The CRISPR revolution seems to be here, is this the coming of eugenics?

You will find a Qanta primer here.  Here is an excerpt:

In the same month, separate teams of scientists at Harvard University and the Broad Institute reported similar success with the gene-editing tool. A scientific stampede commenced, and in just the past two years, researchers have performed hundreds of experiments on CRISPR. Their results hint that the technique may fundamentally change both medicine and agriculture.

Some scientists have repaired defective DNA in mice, for example, curing them of genetic disorders. Plant scientists have used CRISPR to edit genes in crops, raising hopes that they can engineer a better food supply. Some researchers are trying to rewrite the genomes of elephants, with the ultimate goal of re-creating a woolly mammoth. Writing last year in the journal Reproductive Biology and Endocrinology, Motoko Araki and Tetsuya Ishii of Hokkaido University in Japan predicted that doctors will be able to use CRISPR to alter the genes of human embryos “in the immediate future.”

Thanks to the speed of CRISPR research, the accolades have come quickly. Last year MIT Technology Review called CRISPR “the biggest biotech discovery of the century.” The Breakthrough Prize is just one of several prominent awards Doudna has won in recent months for her work on CRISPR; National Public Radio recently reported whispers of a possible Nobel in her future.

Even the pharmaceutical industry, which is often slow to embrace new scientific advances, is rushing to get in on the act. New companies developing CRISPR-based medicine are opening their doors. In January, the pharmaceutical giant Novartis announced that it would be using Doudna’s CRISPR technology for its research into cancer treatments. It plans to edit the genes of immune cells so that they will attack tumors.

How immediately will this come for ordinary use?  Here is the big package of articles from Science.  The Chinese already have done it with monkeys.

Here are my earlier remarks on eugenics.  Here is a group of scientists calling for a moratorium on the technique, at least until rules can be established.  Here are further articles on CRISPR.  There are further comments here.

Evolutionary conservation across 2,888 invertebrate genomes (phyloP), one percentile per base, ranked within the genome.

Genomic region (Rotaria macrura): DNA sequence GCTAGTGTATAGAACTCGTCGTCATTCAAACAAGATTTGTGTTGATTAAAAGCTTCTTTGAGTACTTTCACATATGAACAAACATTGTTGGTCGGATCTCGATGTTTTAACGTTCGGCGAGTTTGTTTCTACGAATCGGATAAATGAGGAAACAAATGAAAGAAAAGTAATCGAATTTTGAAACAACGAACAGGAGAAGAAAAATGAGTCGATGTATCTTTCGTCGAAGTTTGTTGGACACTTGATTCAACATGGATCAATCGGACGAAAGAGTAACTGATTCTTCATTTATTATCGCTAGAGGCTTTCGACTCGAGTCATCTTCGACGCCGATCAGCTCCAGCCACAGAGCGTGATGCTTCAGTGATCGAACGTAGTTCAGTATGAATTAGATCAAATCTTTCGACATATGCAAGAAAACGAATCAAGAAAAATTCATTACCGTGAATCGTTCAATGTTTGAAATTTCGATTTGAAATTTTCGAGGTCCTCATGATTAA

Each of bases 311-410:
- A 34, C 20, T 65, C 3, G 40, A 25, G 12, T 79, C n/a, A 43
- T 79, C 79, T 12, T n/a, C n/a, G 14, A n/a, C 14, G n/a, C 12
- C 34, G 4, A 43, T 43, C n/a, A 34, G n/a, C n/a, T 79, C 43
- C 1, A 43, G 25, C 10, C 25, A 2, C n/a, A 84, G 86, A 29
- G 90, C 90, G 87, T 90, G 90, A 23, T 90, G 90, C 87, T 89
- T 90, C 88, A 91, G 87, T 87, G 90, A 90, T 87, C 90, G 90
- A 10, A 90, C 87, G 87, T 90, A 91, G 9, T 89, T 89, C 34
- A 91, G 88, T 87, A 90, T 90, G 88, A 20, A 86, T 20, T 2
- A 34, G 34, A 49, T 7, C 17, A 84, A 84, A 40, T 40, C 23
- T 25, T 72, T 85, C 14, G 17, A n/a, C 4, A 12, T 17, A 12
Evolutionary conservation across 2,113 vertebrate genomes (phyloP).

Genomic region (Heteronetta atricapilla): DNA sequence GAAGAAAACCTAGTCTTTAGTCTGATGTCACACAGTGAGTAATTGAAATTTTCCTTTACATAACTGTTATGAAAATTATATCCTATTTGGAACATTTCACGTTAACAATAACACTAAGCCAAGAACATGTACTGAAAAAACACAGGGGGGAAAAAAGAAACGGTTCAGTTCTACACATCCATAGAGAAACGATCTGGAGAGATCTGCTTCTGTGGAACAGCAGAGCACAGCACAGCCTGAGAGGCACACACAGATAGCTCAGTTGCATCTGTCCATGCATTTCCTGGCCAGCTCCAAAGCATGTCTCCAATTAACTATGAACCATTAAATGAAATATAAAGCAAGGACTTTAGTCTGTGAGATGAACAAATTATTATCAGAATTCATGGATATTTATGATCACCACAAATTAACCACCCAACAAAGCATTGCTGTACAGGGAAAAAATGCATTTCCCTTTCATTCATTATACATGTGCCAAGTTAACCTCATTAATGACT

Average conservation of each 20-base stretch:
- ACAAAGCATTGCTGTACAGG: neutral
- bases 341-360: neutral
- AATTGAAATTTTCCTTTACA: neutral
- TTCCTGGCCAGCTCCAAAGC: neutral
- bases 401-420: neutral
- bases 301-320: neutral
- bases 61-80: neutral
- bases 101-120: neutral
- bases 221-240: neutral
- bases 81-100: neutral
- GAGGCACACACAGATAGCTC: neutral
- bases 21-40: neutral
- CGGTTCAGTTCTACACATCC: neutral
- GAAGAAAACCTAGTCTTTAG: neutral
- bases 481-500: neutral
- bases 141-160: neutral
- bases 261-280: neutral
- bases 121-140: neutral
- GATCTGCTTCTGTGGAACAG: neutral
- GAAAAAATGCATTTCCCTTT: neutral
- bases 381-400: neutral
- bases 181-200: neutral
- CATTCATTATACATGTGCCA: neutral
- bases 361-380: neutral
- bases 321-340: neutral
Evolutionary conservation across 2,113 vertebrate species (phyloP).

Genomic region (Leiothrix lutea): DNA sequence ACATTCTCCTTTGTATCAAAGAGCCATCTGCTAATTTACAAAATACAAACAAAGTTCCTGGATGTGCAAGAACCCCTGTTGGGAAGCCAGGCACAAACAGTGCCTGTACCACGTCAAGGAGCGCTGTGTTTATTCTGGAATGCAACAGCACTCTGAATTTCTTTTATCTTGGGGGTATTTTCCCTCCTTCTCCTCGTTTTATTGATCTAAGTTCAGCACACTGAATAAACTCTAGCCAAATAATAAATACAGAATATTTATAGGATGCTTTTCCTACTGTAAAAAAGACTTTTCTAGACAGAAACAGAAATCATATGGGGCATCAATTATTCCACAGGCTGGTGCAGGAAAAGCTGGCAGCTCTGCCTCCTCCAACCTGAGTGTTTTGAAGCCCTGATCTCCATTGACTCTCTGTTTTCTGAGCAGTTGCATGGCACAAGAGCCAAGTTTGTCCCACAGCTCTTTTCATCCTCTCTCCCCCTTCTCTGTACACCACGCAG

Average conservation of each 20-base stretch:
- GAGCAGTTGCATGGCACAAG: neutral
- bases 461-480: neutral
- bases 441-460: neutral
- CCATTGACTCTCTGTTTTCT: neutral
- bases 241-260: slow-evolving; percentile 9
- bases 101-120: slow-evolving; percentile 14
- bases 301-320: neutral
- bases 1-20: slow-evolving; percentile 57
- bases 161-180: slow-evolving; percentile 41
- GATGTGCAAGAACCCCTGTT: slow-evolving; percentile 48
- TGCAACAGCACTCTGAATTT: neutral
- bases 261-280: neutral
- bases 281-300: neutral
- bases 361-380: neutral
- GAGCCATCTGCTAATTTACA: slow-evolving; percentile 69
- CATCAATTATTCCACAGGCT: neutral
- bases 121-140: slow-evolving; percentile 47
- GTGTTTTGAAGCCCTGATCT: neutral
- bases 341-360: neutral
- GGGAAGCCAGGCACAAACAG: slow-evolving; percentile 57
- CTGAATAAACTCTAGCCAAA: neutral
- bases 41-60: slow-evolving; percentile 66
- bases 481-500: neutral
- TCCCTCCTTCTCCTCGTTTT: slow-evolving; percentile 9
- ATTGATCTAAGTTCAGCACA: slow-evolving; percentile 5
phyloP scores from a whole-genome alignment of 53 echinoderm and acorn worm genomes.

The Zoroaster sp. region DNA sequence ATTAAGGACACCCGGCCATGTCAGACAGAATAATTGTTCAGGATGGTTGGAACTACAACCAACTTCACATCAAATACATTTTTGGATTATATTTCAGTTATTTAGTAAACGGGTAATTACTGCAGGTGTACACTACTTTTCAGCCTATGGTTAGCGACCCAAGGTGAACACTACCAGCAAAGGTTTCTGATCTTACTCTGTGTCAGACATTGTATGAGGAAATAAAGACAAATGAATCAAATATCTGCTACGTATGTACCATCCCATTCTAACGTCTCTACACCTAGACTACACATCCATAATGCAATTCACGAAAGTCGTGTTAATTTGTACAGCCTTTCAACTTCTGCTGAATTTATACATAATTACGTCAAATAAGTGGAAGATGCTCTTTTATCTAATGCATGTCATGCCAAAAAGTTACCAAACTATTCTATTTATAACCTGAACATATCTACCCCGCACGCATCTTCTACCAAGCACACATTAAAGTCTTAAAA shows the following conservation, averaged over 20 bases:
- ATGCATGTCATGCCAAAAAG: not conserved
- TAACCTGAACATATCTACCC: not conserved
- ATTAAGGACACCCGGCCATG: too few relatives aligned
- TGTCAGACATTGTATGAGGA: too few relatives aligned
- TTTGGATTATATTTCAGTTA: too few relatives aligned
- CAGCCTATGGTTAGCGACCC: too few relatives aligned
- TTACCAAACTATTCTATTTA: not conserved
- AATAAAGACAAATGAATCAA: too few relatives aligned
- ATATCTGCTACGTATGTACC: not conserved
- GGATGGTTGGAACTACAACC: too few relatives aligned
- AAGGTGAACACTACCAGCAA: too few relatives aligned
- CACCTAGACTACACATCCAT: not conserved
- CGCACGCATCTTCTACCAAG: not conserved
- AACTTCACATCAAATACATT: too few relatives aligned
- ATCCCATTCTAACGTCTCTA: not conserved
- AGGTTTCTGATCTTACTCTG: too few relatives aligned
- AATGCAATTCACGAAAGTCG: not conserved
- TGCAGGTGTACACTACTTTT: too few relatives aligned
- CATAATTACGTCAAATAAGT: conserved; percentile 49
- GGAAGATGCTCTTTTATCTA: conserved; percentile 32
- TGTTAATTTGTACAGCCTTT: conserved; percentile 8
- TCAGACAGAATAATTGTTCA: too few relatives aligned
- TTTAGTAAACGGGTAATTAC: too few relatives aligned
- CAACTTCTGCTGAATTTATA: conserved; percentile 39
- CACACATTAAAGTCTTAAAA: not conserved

I believe the implications of all this — and its nearness to actual realization — have not yet hit either economics or the world of ideas more generally.  This is probably big, big news.

Comments

AFAIK, all the single-gene changes that are worth doing based on what we know about genes would repair certain defects or risk factors. That is a very positive thing for families that carry such genes, but it doesn't strike me as revolutionary. Traits like height are affected by thousands of genes. Heritable components of cognitive and personality traits are almost certainly just as spread out across the genome. The editing mechanics might be online soon, but the hard work of learning of what's worth editing has barely begun. In all the many genes that affect traits, there are clearly synergies and cancellings, and our present data mining techniques are simply not able to diagnose these.

What if there's a clock for aging? If humans could live as long as the giant tortoise, that would be cool for me. I don't know if I want you to live that long. Maybe this needs to be rationed to only the most deserving people. Like me.

Something drives the age-related decline in immune function and the increase in risk for atherosclerosis, type 2 diabetes, and Alzheimer's DIsease. At least for atherosclerosis and T2DM, a strong case can be made that it is the age-related decline in tetrahydrobiopterin. What drives that? GTPCH1 activity, which is the enzyme which performs the rate-limiting step in tetrahydrobiopterin synthesis. What drives GTPCH1 activity? Ah, that is a complex question indeed. I don't know all of the answer, but I believe if we follow this thread back we will find the ultimate driver for aging. And when we find it, we can change it.